Prop250When was the last time you sent your propeller shaft to the machine shop to be checked? How old are your engine mounts? Have you replaced your cutlass bearing recently? Do I sound like your mother? Well, if she were here, she’d be giving you some important advice! Powerboats and sailboats with inboard engines generally have rubber in the engine mounts, packing material in the stuffing box and a cutlass bearing in the propeller strut.

Of course, there is always a shaft to which the propeller is attached. On recreational boats that get only weekend and occasional vacation trip use, total hours of operation are often low and inboard driveline elements are sufficiently simple and robust that they can last for years without failure…but there is always wear.

You don’t need a broken drive shaft to spoil your day. Constant vibration, heat and noise may be dampening your fun every time the boat is run. It comes down to accurate alignment in the drive train. When things are all on spec, the boat will be at its smoothest and quietest. Plus, it will be a touch more economical and a lot longer lived. You really don’t want to suffer that broken shaft.

So, give them the shaft!

Start the process by having your mechanic send it out and verify that the shaft is straight and has no visible wear spots. A good shaft can be trued up, but one that has been run bent or out of alignment for several seasons, can be ready to snap from fatigue.

Even a very small amount of damage can start a chain reaction of problems. Also, the shaft itself is a large and heavy piece that has to be checked when it is outside the boat. Dropping the shaft requires the coupler between the transmission and the stuffing box to be undone and often the rudder and stock have to be removed to slide the shaft out. It slides out of the stuffing box and through the cutlass bearing in the strut before it’s free.

This is not a simple DYI project because separating the coupler and sliding it out often requires special tools. An amateur with a pry bar can do real damage.

Start the driveline checking process with the shaft because even a minor issue with the shaft can cause noise and vibration problems and if you try to fix those by adjusting engine mounts, you will spend a fair bit of money without fixing your vibration problem.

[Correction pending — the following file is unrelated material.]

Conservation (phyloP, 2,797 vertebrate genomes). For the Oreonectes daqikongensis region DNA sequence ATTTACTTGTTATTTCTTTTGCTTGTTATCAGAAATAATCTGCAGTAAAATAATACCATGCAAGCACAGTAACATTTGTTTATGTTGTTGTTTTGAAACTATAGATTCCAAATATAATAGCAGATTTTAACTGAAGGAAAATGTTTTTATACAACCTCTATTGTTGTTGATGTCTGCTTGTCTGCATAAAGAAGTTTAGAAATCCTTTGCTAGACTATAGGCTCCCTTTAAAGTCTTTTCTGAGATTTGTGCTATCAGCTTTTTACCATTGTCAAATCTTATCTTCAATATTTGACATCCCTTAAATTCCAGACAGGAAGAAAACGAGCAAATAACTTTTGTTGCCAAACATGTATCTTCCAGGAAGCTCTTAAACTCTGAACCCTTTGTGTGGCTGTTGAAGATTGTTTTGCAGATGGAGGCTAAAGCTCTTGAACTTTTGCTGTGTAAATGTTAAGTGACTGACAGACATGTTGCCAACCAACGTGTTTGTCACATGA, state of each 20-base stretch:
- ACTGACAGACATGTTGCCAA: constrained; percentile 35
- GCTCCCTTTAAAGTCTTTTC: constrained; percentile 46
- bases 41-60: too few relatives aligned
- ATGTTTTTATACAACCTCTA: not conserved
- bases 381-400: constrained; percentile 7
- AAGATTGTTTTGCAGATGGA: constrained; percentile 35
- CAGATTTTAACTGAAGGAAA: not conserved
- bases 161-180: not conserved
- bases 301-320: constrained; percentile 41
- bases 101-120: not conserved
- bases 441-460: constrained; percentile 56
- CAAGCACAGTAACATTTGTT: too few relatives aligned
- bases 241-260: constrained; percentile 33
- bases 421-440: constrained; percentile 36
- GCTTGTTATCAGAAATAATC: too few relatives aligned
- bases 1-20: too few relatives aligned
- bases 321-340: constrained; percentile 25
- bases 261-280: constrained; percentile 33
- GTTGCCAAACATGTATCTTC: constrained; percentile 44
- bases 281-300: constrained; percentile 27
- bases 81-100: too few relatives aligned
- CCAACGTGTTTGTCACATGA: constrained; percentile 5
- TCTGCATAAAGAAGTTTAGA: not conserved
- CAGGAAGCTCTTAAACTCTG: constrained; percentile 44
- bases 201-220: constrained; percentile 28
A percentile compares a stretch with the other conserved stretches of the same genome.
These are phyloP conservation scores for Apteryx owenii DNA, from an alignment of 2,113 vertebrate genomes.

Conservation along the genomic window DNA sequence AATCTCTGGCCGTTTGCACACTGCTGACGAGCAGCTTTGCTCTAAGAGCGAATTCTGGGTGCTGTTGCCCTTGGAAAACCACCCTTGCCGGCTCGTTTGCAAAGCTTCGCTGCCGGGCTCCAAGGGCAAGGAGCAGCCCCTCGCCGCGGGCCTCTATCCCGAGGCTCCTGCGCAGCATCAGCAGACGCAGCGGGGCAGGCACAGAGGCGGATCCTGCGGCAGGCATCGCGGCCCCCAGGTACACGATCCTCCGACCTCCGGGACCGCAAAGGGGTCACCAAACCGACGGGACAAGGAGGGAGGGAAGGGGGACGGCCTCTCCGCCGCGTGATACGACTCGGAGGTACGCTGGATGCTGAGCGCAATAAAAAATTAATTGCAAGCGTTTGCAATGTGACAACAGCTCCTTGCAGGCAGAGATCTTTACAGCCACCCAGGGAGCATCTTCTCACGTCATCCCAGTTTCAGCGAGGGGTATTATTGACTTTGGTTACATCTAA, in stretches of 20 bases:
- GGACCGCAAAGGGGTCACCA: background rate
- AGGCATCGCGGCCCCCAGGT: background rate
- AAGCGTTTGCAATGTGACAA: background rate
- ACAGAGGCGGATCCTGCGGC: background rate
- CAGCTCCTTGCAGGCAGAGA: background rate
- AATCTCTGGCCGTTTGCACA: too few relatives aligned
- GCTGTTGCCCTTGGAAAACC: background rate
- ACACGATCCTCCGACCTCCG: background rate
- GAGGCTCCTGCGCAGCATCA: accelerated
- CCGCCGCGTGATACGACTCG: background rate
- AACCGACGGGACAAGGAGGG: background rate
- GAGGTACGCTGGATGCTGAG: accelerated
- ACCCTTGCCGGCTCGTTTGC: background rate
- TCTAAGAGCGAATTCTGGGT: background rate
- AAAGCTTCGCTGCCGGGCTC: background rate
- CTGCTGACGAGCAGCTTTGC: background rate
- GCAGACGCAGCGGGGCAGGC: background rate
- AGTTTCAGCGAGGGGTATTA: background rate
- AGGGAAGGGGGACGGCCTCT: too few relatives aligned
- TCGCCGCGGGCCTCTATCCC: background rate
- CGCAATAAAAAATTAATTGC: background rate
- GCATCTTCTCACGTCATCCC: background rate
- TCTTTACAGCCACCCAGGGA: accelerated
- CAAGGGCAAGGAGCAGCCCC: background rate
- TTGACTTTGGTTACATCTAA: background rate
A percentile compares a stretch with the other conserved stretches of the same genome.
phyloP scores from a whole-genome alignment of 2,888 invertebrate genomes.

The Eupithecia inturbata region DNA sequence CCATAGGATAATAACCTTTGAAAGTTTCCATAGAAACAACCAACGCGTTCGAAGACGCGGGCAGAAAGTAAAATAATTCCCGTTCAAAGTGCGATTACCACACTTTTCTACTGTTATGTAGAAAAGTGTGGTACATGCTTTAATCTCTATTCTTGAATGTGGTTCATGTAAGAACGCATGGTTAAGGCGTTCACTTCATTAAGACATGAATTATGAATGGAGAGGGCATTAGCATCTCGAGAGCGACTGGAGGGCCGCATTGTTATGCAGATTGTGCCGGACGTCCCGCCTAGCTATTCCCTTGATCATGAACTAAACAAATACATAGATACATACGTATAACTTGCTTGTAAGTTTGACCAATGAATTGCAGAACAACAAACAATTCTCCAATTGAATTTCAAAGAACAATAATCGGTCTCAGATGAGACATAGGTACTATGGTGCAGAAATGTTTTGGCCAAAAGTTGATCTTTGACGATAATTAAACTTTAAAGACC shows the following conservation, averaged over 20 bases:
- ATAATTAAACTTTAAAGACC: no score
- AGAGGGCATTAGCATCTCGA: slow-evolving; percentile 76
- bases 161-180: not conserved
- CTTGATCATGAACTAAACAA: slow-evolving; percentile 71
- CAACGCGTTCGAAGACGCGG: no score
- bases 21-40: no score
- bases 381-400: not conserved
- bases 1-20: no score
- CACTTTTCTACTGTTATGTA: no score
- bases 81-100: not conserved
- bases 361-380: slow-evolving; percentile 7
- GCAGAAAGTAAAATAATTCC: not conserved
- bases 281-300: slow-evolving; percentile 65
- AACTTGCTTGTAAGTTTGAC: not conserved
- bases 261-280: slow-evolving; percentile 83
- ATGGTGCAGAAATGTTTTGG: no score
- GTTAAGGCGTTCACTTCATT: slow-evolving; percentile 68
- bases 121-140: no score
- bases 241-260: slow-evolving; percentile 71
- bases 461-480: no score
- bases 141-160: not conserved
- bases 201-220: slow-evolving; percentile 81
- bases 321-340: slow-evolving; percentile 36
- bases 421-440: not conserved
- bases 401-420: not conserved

While you are pulling the shaft, send out your props to be checked for accuracy and balance. You don’t need to hit the shoal to hurt a prop and start noise and vibration there.

How often should you do this? When you notice a problem of course, but the subtle progress of wear means that every few years, it’s worth the modest investment in checking!

Stuart Walker a legend in competitive sailing passed away on November 12, 2018 in Annapolis. Stuart was always helping; coaching and his sense of humour and wit were to say the least crippling. 
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Destinations

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An Abacos Adventure

Great Guana CayBy Mark Stevens; Photos by Sharon Matthew-Stevens

It’s a perfect Sunday morning jaunt.

We’re gliding through green-blue waters, colours so vivid and bright they hurt your eyes. We’re set for a close reach out of a harbour guarded by a necklace of tiny emerald islands decorated by palms that dance in fifteen knots of wind.

Our boat, “Tropical Escape II” (perfect name for both the boat and our adventure), is a 44-foot Robertson and Caine catamaran, chartered from Sunsail’s Marsh Harbour base on Bahamas’ Great Abaco Island.

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Lifestyle

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Boat Reviews

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Hanse 388

Hanse 388By Katherine Stone

The Hanse group produced their second most popular boat of all time with the Hanse 385. The trick was to build on that winning formula when they upgraded to the Hanse 388, which they have done in spades. The German build quality is first rate and true to the Hanse tradition. Leaving the hull the same with a steep stern and straight stem for an optimal long water line, they went with a slightly stiffer, heavier displacement, new deck, interior layout and window line. Hanse’s highly experienced yacht construction team, judel/vrolijk & co., have combined ease of sailing, comfort and performance into the newly designed Hanse 388.

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DIY & How to

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Ask Andrew – How to hire a boat repair contractor

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A recent conversation with a fellow contractor got me thinking: With all of the information out there, including: Websites showing repairs, YouTube tutorials, Instagram pages and snapchat streams – let alone books, magazines, service manuals, and years of practical experience – how does a boat owner know which method(s) are ‘right’, who to trust, and who to hire to do the job? In short: How do you find and select a contractor?

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Marine Products

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